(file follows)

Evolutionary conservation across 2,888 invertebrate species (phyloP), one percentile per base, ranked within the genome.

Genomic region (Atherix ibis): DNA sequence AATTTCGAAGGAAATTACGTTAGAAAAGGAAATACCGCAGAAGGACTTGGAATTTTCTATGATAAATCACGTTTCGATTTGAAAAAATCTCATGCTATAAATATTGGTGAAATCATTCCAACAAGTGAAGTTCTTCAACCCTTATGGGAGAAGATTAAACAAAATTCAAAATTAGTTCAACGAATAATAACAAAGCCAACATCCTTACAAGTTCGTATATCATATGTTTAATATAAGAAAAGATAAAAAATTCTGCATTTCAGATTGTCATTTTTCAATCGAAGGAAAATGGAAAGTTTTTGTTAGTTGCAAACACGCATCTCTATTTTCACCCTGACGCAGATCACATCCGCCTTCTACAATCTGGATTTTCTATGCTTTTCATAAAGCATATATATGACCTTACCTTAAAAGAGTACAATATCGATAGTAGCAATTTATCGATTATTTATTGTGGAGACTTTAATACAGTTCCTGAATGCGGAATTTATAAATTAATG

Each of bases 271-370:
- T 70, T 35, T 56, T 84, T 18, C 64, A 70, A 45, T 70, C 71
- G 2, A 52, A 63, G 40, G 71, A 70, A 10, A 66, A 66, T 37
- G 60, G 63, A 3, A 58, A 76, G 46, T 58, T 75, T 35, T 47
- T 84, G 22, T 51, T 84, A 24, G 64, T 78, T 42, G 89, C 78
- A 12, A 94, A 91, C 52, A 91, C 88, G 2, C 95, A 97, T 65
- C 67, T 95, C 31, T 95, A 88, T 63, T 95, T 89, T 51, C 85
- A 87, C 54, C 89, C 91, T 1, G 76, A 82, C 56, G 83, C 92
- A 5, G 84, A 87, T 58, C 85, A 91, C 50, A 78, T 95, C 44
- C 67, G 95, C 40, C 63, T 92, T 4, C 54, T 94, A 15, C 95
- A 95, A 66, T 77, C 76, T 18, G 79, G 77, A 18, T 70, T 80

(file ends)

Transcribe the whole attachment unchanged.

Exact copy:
Evolutionary conservation across 2,888 invertebrate species (phyloP), one percentile per base, ranked within the genome.

Genomic region (Atherix ibis): DNA sequence AATTTCGAAGGAAATTACGTTAGAAAAGGAAATACCGCAGAAGGACTTGGAATTTTCTATGATAAATCACGTTTCGATTTGAAAAAATCTCATGCTATAAATATTGGTGAAATCATTCCAACAAGTGAAGTTCTTCAACCCTTATGGGAGAAGATTAAACAAAATTCAAAATTAGTTCAACGAATAATAACAAAGCCAACATCCTTACAAGTTCGTATATCATATGTTTAATATAAGAAAAGATAAAAAATTCTGCATTTCAGATTGTCATTTTTCAATCGAAGGAAAATGGAAAGTTTTTGTTAGTTGCAAACACGCATCTCTATTTTCACCCTGACGCAGATCACATCCGCCTTCTACAATCTGGATTTTCTATGCTTTTCATAAAGCATATATATGACCTTACCTTAAAAGAGTACAATATCGATAGTAGCAATTTATCGATTATTTATTGTGGAGACTTTAATACAGTTCCTGAATGCGGAATTTATAAATTAATG

Each of bases 271-370:
- T 70, T 35, T 56, T 84, T 18, C 64, A 70, A 45, T 70, C 71
- G 2, A 52, A 63, G 40, G 71, A 70, A 10, A 66, A 66, T 37
- G 60, G 63, A 3, A 58, A 76, G 46, T 58, T 75, T 35, T 47
- T 84, G 22, T 51, T 84, A 24, G 64, T 78, T 42, G 89, C 78
- A 12, A 94, A 91, C 52, A 91, C 88, G 2, C 95, A 97, T 65
- C 67, T 95, C 31, T 95, A 88, T 63, T 95, T 89, T 51, C 85
- A 87, C 54, C 89, C 91, T 1, G 76, A 82, C 56, G 83, C 92
- A 5, G 84, A 87, T 58, C 85, A 91, C 50, A 78, T 95, C 44
- C 67, G 95, C 40, C 63, T 92, T 4, C 54, T 94, A 15, C 95
- A 95, A 66, T 77, C 76, T 18, G 79, G 77, A 18, T 70, T 80